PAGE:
Credit where credit is due, illustrator Cat Staggs does an amazing job communicating character through body language. As soon as June and Case swap their postures completely change. The confident, brusque Case-in-June stands straighter. His shoulders are tucked back a little, his speech is suddenly terser. June-in-Case has the opposite effect. Her fingers rush to Case’s mouth. In fact, in most panels Case’s fingers are rarely distinct. Now they’re as expressive as anything El Greco painted. Though June-in-Case never gives us the body language says it all.

This short 4 page sequence is what says it all for me. This series has something special to it. Simone has always had a flair for characters of specific backgrounds who don’t betray their circumstances in any given situation. They’re solid, movable but with resistance. Here, even though the characters say and do little, they speak volumes and show their inner selves.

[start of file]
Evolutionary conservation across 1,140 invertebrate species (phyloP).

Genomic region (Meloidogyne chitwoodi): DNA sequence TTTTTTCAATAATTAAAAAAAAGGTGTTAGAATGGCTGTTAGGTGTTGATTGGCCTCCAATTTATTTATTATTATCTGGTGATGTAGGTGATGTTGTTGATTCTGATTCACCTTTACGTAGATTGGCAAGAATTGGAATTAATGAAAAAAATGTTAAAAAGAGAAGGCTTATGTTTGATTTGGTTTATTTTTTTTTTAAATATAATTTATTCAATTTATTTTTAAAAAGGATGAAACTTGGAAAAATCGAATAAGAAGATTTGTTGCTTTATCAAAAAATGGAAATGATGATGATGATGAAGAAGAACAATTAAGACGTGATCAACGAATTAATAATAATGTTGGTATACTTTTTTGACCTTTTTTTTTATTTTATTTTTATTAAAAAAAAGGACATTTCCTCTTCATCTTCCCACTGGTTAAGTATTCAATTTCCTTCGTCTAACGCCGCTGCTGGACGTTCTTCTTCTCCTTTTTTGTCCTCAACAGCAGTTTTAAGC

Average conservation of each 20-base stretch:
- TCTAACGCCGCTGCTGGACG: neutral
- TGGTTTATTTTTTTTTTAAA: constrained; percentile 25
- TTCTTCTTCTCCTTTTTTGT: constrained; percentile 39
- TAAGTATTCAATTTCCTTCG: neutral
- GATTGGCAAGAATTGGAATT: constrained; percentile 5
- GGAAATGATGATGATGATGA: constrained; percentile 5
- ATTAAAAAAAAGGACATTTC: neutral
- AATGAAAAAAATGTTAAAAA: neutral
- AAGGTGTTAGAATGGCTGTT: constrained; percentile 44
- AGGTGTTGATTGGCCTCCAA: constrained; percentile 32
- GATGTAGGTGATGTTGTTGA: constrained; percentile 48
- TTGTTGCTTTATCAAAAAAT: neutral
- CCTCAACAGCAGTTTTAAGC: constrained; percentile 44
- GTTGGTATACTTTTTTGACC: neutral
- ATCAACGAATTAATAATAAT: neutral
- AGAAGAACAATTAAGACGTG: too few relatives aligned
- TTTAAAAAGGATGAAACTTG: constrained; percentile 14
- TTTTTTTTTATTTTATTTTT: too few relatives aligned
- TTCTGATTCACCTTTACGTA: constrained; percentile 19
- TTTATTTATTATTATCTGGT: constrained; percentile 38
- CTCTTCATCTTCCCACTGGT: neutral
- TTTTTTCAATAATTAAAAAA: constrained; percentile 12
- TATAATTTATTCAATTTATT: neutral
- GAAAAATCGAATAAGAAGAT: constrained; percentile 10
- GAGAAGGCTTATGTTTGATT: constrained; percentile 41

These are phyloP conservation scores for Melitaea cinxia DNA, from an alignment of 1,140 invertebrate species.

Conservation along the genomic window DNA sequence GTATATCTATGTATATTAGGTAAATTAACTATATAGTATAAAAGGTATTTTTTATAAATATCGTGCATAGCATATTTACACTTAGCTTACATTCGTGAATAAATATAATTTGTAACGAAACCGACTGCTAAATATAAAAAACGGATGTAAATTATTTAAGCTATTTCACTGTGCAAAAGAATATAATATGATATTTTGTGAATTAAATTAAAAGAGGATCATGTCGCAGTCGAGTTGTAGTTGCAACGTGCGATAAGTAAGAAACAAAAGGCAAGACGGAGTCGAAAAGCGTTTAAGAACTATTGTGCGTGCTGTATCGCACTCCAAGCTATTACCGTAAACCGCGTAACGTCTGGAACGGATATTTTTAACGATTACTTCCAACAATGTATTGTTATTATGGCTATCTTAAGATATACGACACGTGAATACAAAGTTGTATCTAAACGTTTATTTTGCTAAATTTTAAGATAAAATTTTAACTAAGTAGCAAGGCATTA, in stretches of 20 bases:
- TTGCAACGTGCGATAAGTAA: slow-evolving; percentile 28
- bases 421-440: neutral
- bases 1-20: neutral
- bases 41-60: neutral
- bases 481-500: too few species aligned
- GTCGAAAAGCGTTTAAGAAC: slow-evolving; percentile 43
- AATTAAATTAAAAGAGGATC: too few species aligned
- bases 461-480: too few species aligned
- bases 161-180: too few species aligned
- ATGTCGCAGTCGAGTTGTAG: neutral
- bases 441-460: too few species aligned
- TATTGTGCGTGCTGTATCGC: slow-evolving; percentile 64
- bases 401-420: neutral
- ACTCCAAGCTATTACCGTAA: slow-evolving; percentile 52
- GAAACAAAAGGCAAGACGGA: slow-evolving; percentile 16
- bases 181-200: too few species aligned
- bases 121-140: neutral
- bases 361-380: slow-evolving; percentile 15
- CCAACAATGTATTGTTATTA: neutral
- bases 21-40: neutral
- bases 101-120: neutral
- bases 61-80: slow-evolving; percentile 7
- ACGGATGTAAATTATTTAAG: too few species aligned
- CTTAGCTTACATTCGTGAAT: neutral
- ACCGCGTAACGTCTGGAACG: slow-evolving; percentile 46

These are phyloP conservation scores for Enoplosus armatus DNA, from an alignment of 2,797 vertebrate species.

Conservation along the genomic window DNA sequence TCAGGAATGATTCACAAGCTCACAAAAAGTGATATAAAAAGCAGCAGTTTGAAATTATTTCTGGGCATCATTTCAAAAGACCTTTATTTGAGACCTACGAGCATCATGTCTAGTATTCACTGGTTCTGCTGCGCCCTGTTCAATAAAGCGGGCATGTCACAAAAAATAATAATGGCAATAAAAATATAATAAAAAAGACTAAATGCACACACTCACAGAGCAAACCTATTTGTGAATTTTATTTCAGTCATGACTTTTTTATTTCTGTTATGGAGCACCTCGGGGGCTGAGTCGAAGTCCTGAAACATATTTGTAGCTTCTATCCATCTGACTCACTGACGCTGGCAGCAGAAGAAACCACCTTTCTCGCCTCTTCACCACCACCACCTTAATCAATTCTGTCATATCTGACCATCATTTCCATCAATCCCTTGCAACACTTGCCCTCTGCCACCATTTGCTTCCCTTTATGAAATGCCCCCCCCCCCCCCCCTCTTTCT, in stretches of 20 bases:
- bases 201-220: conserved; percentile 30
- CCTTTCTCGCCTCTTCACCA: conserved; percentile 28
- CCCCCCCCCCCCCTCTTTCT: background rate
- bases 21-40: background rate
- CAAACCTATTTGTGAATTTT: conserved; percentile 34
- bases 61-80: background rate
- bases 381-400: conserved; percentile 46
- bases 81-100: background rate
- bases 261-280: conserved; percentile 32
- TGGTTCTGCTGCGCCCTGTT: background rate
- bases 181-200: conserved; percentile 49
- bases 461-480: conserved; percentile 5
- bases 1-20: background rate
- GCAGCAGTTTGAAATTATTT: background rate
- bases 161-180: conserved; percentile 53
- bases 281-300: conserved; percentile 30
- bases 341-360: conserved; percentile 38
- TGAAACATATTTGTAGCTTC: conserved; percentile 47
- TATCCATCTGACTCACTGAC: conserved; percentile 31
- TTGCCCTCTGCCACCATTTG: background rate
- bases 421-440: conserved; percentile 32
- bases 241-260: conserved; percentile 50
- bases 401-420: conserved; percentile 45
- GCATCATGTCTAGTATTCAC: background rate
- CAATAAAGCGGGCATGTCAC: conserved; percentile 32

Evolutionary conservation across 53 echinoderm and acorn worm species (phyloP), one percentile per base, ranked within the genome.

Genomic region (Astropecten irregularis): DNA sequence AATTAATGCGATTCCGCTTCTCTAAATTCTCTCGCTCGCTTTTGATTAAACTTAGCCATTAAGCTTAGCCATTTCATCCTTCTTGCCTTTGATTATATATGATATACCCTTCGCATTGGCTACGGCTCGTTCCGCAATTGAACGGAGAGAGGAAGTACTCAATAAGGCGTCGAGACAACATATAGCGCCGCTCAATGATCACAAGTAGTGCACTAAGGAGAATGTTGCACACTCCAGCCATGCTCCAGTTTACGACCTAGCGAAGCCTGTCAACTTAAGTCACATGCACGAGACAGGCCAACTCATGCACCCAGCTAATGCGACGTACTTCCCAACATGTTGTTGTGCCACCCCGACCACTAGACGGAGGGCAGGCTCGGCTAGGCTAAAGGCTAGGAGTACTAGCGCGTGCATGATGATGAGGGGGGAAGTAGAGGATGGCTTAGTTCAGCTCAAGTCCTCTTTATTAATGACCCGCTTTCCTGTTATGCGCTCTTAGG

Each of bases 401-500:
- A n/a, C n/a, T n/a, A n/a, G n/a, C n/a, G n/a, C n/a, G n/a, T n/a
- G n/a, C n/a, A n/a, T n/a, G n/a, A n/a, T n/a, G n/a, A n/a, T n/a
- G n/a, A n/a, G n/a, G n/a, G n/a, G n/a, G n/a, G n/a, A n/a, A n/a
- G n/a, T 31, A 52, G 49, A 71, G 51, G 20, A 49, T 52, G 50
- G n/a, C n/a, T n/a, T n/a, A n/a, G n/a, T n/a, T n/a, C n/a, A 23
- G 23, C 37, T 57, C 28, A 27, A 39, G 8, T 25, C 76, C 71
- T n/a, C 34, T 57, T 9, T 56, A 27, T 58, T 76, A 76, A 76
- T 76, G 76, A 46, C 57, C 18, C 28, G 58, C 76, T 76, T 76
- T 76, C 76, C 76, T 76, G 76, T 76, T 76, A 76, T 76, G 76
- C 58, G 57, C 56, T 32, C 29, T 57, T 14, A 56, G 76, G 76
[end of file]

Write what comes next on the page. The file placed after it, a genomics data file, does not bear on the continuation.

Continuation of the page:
While I don’t think I’ll ever fall deeply in love with this particular art style it doesn’t matter. It has the acid washed quality of a fever dream. It’s not bad or ugly. Its just not for me and that’s okay.

Who really knows where the story goes from here. I hope they don’t try and find a talisman or something. I picked up Crosswind on a whim and I was glad to. You will be too.

David Shimomura

Gene Simmons, illustrated, with red devil wings and a long purple red tongue. This is the cover for Kiss #9


(Dynamite—Writer: Amy Chu; Artist: Kewber Baal)